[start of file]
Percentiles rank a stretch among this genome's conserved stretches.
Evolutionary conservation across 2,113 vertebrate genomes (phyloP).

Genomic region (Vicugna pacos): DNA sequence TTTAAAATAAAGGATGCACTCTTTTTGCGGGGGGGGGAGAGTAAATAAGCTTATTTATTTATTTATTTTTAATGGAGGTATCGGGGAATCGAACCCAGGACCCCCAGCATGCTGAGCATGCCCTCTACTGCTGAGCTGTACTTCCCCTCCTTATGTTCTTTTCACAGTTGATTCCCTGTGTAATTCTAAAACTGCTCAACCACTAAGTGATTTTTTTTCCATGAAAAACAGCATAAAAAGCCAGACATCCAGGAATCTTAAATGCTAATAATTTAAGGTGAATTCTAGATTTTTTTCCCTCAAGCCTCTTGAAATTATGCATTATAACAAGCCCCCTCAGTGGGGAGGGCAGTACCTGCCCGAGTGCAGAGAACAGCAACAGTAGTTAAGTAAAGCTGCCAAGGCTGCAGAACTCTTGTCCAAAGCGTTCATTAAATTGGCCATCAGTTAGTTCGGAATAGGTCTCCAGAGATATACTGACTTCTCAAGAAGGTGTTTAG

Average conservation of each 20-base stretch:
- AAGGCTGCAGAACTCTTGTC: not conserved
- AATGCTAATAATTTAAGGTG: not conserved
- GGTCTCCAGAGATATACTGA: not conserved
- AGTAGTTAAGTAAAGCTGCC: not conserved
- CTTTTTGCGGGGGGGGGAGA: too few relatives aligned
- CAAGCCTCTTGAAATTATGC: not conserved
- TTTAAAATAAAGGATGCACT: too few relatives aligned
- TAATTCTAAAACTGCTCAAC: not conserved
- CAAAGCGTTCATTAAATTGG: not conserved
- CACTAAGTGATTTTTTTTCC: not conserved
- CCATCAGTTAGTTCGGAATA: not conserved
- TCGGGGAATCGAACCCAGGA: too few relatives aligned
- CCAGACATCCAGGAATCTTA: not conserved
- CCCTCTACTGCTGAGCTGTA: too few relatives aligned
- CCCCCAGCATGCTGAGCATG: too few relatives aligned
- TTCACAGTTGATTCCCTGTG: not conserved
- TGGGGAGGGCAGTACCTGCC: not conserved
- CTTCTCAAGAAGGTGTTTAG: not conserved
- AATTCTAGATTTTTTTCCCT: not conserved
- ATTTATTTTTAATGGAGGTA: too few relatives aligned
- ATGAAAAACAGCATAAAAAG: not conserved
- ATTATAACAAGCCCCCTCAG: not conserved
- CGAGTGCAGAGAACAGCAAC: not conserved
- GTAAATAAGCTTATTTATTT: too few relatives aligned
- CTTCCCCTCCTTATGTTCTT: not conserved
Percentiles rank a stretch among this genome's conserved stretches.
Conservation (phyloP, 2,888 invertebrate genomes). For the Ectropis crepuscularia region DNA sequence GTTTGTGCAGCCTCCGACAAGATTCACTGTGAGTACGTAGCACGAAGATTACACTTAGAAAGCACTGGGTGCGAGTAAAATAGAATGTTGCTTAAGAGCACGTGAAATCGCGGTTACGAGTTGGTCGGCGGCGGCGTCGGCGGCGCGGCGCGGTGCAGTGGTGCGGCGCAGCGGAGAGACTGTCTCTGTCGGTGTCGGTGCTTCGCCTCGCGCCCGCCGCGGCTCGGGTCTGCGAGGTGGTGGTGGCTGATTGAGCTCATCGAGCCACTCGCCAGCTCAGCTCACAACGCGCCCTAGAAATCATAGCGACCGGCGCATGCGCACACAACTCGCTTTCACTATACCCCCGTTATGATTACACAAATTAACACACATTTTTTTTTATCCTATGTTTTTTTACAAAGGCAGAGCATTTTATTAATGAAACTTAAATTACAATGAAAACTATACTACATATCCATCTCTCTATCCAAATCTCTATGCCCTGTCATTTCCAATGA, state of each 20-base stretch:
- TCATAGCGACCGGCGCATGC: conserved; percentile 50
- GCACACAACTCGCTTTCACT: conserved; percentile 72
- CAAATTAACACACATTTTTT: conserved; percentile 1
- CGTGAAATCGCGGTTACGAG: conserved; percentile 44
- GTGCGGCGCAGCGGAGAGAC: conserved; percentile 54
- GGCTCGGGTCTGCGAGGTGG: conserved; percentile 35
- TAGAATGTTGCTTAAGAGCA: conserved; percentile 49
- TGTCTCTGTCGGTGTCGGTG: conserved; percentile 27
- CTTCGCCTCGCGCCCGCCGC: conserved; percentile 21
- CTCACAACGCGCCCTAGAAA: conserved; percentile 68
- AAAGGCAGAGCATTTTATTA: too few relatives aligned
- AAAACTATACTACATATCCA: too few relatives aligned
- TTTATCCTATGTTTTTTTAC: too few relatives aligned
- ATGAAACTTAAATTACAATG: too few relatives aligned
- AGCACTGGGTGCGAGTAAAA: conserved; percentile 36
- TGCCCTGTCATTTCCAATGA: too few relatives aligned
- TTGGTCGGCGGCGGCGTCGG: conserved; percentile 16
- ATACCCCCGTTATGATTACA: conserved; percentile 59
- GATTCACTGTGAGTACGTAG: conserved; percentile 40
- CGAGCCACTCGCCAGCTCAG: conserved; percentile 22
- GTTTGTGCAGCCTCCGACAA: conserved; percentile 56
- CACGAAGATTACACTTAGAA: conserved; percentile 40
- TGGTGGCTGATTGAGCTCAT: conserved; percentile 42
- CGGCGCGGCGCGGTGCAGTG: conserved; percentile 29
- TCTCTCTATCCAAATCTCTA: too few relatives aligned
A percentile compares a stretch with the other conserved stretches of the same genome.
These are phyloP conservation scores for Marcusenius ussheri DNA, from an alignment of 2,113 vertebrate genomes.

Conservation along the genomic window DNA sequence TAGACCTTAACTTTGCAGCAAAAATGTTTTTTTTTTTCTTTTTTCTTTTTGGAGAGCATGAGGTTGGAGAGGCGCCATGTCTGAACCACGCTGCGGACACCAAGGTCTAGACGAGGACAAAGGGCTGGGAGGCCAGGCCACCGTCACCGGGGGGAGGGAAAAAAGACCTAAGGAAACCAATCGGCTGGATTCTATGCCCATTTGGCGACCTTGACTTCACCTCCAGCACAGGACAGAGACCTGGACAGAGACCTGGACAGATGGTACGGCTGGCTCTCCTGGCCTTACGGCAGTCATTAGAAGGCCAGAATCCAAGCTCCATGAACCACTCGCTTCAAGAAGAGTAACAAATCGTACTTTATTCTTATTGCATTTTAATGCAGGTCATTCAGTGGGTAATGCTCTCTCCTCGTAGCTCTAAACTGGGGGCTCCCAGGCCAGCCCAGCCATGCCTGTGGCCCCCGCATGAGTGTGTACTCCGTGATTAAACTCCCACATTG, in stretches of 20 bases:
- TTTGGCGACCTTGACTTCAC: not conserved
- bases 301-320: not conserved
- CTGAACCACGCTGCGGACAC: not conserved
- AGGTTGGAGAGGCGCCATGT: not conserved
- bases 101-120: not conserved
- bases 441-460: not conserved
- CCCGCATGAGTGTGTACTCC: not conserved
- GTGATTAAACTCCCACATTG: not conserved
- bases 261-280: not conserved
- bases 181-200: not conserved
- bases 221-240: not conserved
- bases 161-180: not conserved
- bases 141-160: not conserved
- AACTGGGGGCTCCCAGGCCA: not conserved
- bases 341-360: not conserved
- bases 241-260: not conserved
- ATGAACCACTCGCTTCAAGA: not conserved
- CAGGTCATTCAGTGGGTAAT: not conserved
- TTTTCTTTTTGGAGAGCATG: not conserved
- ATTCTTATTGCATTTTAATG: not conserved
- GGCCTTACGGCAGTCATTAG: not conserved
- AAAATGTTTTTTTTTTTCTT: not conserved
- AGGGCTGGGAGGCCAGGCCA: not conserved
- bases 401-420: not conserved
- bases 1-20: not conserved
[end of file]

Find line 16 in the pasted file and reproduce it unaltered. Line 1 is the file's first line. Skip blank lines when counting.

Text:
- TCGGGGAATCGAACCCAGGA: too few relatives aligned